How to Call It Quits with a Regular Client
Your first question might be why on earth would you want to get rid of a regular client? As an independent IT contractor, regular clients can mean the difference between lights and candles, on-time bill payments and kick-you-in-the-keister late fees. But sometimes, the money’s not worth the aggravation and stress a bad client can put you through. A bad client can suck up vast amounts of time and resources that might better be spent on more amenable clients. If you’ve weighed the pros and cons of maintaining or curtailing the relationship, there are a few steps you can take in order to avoid potentially expensive litigation and generally bow out gracefully.
First, never leave a client in the middle of a project. No matter how aggravating or nerve wracking, do the best work you can and fulfill all duties as promised verbally or preferably under contract. Tie up all loose ends and submit or return any and all materials that do not belong to you. Your name and professional reputation are at stake, and when you end a business relationship you should always try to end things as peaceably as you began them. No hard feelings means no bad mouthing to potential future clients from your soon to be ex-client. Hopefully it also means no delays on outstanding invoices. In fact, you might want to wait until you get that last check before you cut ties.
Second, establish a list of criteria to use in evaluating potential clients. Taking extra time in the beginning when choosing and retaining new clients can alleviate drama and negate the desire to quit them. It’s not hard to identify the rotten apples. Bad clients usually have a weak support or management team, might demonstrate a low commitment to technological innovations or productivity enhancing, solution-ready upgrades and usually have unreasonable expectations. It’s all now, now and why are you taking so long? They might call you what seems like a billion times a day or cut you off when you begin to talk about fees and your work schedule. They usually do not demonstrate good team work skills, might verbally abuse you, are poor money managers and record keepers, and might attempt to offload their problems and woes onto you. Because you’re probably not a therapist and/or a miracle worker in addition to being a trained, professional IT contractor, don’t even go there with them. When you’re approached to do work and the red flags fly high, let them know immediately that you are not the one they need.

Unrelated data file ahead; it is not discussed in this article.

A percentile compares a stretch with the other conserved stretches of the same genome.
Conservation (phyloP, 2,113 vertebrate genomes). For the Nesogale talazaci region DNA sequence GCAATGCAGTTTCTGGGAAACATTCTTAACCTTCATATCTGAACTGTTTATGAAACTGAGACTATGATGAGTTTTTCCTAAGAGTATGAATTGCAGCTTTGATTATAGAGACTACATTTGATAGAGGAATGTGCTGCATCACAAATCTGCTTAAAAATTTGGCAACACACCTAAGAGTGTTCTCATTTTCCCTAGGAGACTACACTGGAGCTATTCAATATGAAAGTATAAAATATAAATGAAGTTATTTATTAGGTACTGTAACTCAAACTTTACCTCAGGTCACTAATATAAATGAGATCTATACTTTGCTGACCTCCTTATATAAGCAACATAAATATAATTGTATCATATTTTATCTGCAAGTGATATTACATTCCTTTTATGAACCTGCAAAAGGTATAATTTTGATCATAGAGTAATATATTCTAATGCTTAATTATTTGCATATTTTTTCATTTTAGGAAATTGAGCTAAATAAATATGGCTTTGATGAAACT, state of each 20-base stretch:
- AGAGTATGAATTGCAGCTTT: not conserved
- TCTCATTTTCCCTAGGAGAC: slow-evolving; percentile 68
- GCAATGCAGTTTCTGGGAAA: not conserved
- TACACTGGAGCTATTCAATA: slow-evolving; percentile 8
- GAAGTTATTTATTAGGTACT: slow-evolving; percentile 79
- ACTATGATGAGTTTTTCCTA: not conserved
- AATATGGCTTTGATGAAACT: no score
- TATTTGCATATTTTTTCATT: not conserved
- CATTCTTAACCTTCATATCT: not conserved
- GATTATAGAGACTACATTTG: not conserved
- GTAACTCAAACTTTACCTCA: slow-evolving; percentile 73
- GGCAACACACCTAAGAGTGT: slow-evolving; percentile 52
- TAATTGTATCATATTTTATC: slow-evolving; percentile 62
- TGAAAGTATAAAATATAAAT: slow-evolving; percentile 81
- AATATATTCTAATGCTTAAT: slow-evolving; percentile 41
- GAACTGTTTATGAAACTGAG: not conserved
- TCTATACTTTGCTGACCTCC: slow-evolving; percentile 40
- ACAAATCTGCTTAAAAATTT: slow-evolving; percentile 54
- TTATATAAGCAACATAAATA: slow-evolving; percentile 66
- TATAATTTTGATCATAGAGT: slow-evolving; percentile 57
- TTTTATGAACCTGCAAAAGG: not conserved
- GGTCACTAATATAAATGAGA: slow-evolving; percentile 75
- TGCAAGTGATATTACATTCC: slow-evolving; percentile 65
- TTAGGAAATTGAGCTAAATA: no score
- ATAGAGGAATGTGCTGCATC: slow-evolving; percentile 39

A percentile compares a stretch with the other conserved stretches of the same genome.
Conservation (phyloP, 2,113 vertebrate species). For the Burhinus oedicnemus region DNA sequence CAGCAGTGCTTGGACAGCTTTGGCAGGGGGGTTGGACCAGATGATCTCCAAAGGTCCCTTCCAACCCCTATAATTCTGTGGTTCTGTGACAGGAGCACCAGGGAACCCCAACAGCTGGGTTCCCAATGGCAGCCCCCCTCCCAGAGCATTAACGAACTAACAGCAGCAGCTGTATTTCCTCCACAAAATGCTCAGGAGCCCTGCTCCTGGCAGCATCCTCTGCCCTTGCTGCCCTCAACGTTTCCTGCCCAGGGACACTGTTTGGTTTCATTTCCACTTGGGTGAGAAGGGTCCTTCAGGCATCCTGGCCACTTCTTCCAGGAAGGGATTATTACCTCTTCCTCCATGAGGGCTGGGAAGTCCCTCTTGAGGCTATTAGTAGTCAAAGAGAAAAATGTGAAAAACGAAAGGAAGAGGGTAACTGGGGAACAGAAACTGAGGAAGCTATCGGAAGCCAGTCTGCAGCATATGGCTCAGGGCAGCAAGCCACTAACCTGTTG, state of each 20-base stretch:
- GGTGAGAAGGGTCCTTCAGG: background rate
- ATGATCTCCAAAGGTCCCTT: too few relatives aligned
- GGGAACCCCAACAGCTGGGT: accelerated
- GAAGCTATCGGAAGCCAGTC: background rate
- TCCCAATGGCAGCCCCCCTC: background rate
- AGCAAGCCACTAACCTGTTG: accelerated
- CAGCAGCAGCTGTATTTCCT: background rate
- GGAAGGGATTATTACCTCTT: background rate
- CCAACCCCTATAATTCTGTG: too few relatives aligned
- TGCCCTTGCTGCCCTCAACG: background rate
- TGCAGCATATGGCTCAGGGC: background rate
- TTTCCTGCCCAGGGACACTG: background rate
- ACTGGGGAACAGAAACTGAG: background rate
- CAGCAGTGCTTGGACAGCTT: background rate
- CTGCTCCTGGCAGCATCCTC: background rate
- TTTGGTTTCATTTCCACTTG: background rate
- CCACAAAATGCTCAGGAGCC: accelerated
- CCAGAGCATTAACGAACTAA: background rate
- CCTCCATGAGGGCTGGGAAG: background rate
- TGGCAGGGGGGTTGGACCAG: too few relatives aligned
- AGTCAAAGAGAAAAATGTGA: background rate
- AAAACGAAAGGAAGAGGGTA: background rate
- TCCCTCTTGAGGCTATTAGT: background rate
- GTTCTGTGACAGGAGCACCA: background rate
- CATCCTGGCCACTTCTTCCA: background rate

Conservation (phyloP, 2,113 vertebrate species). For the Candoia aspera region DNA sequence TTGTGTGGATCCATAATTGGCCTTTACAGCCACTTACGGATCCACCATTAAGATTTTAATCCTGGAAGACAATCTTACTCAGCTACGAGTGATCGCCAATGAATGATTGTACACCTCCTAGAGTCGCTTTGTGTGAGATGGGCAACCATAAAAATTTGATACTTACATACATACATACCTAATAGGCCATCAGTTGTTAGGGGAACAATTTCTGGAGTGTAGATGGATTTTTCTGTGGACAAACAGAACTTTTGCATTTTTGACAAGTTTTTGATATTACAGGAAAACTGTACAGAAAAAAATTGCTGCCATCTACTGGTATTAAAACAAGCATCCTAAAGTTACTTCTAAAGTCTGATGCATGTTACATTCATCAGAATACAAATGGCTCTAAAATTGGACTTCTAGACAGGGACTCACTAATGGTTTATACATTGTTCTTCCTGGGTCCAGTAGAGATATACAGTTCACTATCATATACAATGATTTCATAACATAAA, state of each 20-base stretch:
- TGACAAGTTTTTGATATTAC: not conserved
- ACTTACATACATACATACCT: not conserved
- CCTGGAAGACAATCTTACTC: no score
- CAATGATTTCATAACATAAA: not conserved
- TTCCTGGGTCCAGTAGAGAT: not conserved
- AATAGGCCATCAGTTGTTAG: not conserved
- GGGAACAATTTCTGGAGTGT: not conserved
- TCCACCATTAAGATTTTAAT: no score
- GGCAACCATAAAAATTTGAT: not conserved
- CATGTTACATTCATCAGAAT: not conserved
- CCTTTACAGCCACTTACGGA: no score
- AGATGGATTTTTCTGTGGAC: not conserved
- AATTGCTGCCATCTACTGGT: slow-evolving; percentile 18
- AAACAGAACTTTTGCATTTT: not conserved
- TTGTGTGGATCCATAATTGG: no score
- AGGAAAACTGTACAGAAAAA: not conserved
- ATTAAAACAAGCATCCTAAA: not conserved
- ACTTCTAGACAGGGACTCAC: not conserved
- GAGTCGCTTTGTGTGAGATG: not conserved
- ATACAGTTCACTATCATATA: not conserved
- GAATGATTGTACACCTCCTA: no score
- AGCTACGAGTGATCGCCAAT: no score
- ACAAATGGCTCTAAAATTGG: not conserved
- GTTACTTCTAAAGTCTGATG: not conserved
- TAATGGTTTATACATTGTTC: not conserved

Third, schedule a face-to-face meeting to severe ties. It’s not terribly appetizing, but this last contact with them is both a professional and a courteous move. Arrange the meeting for a neutral place or their office, not yours. That way you can get up and leave when you want. Withhold the truth: that you’re bailing because they’re nuts, etc. That’s too much information, and you’re opening yourself up for more conflict. The object is to quit the client and quit them fast. You’re a professional, thus are (mostly) immune to outbursts of temper (even if you have to pinch yourself silly to hold them back). When they start up the whining or whatever ghastly behavior led you to want to drop them in the first place, blame the split on increasing family or work commitments. Don’t offer any more details than you feel comfortable sharing. Tell the person you enjoyed working with them (It’s not a complete lie; you did enjoy their money, or you should have!) and that you wish them all the best. They might try to change your mind, but stand firm. Your sanity is more important than their business. If you can, offer them alternative solutions to fulfill their needs. Perhaps a larger company with more resources and patience to battle client neurosis might suit them better. If the reason you’re dropping them isn’t because they were wretched to work with, assist them in obtaining service from someone else. Then, shake hands and leave. Case closed. Save the happy dance for the elevator.